Sunday, November 6, 2011

Thanksgiving Recipes: Warm Pumpkin Pie Cocktails

This cocktail is a like warm, melted pumpkin ice-cream with a bourbon kicker.  

The idea for this cocktail came about because of a comment I posted on a Huffington Post article on bourbon.  In a post reply, someone passed along a recipe for a pecan pumpkin bourbon pie.  She said it was her favorite pumpkin recipe out there and I joked that all someone had to do was turn it into a martini. 

Although a playful comment, I began to wonder if I could turn it into a warm cocktail. 

The execution issue I had was that in doing research, all the pumpkin recipes I found used a pumpkin spice liquor or pumpkin spice.  I don’t see the point of using an artificially flavored liquor and pumpkin spice has too much clove for my taste.  Plus, to me the secret of making this a really exciting drink had to be the use of pecans. 

Incorporating the pecans was the challenge.  I thought about crumbling them or making a simple syrup out of them.  What I finally landed on was infusing the bourbon itself, allowing it to carry the bulk of the flavor nuances of the drink.

To do the infusion, you need one week, preferably two.  So, if you want to make this recipe in a hurry, I’ll provide cheats along the way (but it is worth the time and wait).    

The ratio of this infusion is 3 to 1: three parts bourbon, one part pecans.  First, toast the nuts.  Then, using a pan or a mallet or a rough coffee grinder, break the nuts up into pieces.     In an airtight glass container, put in the pecan pieces, one cinnamon stick, and the bourbon.  Close tightly.  After one day, remove the cinnamon stick because it can overpower quickly. Then, let the pecans and bourbon continue to infuse in a cool space for a week

After one week, run the infusion through some cheese cloth to remove the pecan pieces and pour bourbon back into original bottle.*  In a pan, reduce 1 cup of water and ½ cup maple syrup till it is a thick syrup.  My original infusion was 1½ cup bourbon, and I used about 4 tablespoons of the syrup.  Because of that, I didn’t have to add sugar to the cocktail.  You might like yours less sweet or even sweeter, so  go according to taste. 

If you can, let the bourbon and syrup hang out for a week to settle.  This isn’t required, but it somehow helps.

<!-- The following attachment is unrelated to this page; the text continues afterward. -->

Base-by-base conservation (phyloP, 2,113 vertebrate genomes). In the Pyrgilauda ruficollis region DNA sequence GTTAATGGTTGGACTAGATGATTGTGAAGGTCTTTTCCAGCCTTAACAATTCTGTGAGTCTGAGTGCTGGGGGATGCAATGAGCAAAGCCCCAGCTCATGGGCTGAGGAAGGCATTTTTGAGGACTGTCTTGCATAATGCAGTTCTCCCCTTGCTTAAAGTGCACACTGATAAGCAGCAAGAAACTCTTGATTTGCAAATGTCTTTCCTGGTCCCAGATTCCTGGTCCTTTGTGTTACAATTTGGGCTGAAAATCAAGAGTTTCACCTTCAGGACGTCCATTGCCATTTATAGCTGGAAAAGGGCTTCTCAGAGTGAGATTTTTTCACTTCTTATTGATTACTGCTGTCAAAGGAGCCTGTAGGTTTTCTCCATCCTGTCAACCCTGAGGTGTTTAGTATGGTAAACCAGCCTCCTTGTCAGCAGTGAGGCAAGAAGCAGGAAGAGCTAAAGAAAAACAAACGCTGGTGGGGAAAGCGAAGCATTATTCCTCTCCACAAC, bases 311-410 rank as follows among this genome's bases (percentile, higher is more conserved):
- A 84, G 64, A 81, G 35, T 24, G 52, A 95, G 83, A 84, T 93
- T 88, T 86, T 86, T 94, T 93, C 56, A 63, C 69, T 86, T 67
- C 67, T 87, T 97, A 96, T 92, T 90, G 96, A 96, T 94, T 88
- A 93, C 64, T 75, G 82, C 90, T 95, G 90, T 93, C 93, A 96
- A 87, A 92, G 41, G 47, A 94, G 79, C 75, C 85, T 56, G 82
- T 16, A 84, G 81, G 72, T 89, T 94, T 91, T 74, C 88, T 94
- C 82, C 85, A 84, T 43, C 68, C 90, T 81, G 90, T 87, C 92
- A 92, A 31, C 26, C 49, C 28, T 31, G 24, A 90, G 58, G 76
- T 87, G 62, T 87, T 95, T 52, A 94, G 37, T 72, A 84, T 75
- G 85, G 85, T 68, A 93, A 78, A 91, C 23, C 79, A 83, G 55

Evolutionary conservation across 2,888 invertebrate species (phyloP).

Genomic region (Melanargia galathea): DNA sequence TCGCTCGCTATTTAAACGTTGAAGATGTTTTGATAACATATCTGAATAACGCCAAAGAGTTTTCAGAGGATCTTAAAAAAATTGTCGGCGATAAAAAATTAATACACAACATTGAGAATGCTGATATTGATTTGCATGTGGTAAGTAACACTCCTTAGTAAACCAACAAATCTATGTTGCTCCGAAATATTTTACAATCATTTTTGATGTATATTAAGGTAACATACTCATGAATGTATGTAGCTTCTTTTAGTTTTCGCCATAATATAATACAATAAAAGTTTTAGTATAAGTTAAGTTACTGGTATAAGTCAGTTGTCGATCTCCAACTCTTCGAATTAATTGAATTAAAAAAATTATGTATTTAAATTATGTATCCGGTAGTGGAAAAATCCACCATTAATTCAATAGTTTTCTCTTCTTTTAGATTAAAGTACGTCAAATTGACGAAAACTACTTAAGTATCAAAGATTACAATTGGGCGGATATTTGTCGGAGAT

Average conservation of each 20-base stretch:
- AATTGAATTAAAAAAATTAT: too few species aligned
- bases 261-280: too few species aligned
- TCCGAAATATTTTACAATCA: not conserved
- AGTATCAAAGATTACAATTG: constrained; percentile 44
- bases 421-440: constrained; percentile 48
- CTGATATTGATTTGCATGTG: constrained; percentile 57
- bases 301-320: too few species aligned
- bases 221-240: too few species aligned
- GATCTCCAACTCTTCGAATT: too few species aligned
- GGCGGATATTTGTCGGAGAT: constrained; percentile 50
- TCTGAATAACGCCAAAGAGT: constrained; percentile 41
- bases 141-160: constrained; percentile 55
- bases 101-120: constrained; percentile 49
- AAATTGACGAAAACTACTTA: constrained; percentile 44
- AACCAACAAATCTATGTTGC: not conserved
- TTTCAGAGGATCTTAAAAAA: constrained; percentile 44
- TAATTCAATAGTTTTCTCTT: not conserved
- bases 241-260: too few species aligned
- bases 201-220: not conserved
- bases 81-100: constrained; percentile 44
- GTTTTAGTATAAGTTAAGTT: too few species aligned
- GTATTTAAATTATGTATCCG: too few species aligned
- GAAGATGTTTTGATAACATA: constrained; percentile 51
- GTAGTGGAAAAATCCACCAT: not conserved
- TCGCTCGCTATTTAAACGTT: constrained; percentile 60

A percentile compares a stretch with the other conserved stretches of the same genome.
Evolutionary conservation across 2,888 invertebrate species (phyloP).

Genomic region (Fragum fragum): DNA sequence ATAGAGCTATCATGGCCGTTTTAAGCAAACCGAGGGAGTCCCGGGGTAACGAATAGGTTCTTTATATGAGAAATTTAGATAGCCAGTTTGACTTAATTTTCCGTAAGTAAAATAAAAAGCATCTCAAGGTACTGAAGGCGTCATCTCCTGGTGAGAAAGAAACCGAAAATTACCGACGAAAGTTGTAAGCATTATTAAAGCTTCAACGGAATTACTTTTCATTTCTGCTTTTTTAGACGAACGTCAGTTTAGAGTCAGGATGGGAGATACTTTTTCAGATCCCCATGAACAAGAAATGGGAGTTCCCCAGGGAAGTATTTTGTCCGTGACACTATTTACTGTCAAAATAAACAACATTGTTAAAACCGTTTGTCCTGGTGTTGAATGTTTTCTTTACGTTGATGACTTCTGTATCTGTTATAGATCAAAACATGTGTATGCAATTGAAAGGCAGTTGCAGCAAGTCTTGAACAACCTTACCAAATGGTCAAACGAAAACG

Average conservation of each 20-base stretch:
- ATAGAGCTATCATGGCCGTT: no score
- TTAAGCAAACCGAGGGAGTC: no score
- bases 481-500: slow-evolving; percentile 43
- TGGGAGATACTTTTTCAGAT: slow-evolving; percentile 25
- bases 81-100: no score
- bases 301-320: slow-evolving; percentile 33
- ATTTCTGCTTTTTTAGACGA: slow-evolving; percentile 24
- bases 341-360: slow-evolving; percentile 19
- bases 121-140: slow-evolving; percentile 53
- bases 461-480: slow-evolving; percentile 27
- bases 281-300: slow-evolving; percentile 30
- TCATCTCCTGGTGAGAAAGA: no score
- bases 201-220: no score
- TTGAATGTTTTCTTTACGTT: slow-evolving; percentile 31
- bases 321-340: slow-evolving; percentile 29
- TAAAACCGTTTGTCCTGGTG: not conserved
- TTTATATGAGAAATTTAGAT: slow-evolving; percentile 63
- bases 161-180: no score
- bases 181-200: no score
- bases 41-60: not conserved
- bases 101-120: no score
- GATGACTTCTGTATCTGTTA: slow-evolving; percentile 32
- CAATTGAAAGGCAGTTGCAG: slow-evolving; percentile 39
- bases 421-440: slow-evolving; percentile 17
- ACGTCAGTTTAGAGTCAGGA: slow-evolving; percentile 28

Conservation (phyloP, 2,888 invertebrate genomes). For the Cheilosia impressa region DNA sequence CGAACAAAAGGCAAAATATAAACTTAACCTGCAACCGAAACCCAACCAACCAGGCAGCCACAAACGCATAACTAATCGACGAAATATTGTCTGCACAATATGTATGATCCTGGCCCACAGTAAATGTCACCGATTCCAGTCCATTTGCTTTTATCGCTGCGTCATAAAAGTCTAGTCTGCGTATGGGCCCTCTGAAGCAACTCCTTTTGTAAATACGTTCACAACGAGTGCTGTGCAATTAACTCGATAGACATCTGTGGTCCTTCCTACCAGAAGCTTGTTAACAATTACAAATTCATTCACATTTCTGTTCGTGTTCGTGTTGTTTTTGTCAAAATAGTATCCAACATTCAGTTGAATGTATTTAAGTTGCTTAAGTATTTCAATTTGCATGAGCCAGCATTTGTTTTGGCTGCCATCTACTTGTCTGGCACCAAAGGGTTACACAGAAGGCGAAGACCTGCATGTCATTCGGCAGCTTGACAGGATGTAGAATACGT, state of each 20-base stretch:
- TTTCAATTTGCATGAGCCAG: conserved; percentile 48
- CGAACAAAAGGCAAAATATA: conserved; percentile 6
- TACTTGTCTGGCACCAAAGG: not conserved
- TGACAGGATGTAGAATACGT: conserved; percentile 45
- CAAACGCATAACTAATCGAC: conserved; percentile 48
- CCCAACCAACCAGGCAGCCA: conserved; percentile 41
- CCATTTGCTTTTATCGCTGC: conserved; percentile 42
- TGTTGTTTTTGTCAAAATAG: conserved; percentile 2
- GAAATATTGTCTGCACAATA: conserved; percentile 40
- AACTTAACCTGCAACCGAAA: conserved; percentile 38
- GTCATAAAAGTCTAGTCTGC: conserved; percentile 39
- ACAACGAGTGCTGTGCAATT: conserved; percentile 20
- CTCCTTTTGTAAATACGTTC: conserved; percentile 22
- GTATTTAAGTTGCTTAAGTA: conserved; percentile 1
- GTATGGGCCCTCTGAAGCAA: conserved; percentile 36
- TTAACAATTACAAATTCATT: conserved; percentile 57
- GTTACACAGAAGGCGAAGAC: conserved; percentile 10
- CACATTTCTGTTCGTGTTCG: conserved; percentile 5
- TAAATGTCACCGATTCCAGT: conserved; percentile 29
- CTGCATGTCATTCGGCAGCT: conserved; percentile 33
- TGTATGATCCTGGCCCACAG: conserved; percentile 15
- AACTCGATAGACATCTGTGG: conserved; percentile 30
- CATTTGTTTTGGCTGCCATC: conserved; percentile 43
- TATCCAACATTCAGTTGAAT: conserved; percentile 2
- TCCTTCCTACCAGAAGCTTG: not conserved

*If you feel experimental, after the infusion is done, then sauté the pecans to cook off the excess bourbon.  Possibly throw in butter or brown sugar.  Then, you can use those pecans in stuffing or sweet potato casserole.

I like easy to remember numbers and ratios, so I made this one easy: 1 to 1 to 1 to 1.  I made it by glass, but you could make a large batch that hangs out in a crock pot for your guests.

For one serving, I went with . . . 
¼ cup canned puree pumpkin
¼ cup boiling water
¼ cup pecan bourbon
¼ cup Sweet Cream creamer (I used International House’s Breve Crème that is half cream and half milk)**
1 tsp. brown sugar (optional for if you haven’t used bourbon with syrup.

**If you don’t want to go through the trouble of infusing your own bourbon, I’d recommend using a hazelnut flavored dairy creamer

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  1. Thats an awesome flower, Katie! Your photos just keep getting better and better.

  2. i ABSOLUTELY love this idea!! so awesome, I hope I can get a chance to try it before the holiday season ends! - i found your link on the bloghop from deelicious sweets pumpkin blog hop! and im so glad i did! :]

  3. @CaseyThanks, Casey, for stopping by and checking out my recipe. I hope you enjoy it as much as I do!

  4. Success! I am delighted to report that the pecan pumpkin bourbon pie dish I made using your wonderful recipe was successful. Big time. I can’t believe that I did it. Thanks. It's no doubt due to your terrific and easy-to-follow instructions.

    PS. I showed this to my chef friend and now he's really hyped up to make this dish.


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